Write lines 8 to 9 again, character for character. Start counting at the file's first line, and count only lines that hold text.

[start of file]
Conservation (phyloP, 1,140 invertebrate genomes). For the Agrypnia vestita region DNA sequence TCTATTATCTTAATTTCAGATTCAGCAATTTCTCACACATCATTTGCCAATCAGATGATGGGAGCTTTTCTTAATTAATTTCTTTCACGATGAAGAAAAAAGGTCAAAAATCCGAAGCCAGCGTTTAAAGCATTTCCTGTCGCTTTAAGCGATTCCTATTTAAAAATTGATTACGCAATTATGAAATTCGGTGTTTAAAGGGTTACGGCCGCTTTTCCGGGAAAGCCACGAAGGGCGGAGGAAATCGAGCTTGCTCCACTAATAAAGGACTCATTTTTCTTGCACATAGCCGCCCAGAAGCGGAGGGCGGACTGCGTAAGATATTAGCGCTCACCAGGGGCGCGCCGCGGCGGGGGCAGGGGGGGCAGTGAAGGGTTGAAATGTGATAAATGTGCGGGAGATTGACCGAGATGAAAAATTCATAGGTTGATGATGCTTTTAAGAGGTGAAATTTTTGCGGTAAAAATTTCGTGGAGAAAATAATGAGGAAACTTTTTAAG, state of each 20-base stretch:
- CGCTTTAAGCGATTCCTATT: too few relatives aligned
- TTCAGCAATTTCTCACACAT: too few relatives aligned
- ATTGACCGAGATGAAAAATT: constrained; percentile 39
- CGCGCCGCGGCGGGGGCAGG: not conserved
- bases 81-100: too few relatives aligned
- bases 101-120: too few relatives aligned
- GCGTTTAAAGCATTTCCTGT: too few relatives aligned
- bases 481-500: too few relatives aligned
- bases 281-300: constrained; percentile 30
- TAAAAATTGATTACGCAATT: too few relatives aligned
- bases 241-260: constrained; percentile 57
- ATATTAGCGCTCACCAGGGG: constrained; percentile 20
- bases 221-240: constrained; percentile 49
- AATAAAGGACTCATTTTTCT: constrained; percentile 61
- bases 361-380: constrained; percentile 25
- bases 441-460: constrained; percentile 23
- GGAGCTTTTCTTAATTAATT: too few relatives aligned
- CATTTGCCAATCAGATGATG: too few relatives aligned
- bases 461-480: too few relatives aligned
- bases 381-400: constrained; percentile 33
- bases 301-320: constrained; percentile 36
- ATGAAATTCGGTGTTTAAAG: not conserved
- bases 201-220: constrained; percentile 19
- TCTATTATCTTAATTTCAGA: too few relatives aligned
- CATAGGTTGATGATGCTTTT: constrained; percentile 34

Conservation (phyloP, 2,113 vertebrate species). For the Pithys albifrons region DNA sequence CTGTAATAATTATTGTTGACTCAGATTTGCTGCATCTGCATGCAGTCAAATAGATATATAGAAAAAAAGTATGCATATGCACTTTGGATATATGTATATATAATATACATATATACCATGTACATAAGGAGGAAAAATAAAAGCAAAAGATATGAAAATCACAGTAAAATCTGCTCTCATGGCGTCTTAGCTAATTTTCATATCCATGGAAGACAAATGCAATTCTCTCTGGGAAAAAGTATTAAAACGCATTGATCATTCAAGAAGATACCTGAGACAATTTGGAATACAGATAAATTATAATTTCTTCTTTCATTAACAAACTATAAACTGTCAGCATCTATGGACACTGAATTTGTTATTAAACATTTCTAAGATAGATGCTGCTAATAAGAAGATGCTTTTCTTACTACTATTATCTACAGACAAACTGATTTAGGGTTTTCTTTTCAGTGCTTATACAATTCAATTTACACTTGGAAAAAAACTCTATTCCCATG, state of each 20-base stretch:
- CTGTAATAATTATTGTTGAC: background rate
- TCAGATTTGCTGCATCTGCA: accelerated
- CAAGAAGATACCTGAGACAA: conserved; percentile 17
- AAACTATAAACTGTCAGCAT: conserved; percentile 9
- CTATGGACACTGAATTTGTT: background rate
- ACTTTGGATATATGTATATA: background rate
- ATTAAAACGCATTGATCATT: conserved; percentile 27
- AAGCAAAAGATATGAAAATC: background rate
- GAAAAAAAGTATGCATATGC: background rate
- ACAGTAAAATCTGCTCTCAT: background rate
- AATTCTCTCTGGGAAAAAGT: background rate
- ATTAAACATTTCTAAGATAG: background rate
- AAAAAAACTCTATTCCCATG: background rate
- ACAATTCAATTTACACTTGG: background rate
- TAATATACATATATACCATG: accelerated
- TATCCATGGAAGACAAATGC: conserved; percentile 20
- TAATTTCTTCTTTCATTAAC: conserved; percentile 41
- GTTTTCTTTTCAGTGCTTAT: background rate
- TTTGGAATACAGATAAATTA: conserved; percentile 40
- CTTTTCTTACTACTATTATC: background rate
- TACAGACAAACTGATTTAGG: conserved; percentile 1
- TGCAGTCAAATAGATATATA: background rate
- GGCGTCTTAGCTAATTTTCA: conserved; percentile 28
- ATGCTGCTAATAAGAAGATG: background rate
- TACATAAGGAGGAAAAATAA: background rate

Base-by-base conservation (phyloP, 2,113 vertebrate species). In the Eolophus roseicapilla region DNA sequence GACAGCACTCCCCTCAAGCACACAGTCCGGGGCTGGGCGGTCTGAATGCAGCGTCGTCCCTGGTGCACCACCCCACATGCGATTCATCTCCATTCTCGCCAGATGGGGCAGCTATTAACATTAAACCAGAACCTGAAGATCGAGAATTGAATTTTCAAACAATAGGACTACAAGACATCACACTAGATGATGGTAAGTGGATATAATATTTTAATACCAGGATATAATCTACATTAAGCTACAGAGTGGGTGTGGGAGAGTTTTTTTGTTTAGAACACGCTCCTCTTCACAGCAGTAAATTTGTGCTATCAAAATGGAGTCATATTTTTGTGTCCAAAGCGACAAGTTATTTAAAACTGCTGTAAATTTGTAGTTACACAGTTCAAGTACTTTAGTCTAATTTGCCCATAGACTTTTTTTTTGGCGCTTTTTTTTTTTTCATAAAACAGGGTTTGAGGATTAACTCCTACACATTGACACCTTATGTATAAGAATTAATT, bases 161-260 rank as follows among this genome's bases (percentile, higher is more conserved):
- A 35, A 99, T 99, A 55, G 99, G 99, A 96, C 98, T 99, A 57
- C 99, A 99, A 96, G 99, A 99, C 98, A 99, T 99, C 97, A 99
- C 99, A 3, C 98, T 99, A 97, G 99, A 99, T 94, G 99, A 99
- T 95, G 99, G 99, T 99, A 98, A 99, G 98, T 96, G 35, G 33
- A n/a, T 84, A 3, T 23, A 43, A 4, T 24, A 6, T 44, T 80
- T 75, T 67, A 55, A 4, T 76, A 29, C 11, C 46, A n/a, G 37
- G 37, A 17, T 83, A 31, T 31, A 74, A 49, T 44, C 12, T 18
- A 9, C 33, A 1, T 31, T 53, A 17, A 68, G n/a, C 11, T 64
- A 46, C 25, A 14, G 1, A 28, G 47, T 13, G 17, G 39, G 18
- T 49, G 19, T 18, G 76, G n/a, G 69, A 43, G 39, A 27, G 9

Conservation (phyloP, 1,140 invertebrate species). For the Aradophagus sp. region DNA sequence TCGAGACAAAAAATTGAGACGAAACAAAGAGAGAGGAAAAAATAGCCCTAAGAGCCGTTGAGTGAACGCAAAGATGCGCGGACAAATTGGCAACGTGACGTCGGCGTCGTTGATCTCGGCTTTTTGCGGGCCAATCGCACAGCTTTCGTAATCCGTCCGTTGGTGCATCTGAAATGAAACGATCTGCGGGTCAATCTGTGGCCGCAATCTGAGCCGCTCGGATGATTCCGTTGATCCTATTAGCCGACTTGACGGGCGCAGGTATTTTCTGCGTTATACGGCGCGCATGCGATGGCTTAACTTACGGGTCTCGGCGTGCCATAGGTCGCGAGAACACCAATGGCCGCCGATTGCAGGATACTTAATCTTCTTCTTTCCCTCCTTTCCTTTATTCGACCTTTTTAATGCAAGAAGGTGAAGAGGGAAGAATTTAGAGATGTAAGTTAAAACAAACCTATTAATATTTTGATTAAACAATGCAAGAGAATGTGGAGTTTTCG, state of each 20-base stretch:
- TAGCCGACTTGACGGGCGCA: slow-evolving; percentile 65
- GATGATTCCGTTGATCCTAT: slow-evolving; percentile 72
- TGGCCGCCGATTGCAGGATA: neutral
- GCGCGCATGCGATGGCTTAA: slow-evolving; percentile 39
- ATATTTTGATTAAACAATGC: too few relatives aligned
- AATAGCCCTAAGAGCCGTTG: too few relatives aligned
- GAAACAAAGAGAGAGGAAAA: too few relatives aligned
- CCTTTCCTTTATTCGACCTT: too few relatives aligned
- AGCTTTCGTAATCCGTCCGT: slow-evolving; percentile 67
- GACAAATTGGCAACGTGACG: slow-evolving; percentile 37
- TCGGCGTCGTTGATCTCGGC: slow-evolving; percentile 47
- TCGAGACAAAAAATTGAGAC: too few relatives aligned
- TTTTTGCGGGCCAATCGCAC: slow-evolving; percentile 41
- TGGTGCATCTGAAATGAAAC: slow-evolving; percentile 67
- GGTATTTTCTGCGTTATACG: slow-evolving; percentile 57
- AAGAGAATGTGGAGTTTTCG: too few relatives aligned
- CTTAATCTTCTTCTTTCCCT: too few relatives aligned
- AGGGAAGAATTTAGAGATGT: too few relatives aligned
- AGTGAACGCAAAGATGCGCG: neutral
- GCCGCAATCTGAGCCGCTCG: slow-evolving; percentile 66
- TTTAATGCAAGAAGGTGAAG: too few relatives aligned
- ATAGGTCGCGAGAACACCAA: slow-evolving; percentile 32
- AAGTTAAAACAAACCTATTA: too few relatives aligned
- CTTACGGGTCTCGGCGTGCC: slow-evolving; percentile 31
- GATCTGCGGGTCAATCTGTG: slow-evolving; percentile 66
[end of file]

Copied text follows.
- GCGTTTAAAGCATTTCCTGT: too few relatives aligned
- bases 481-500: too few relatives aligned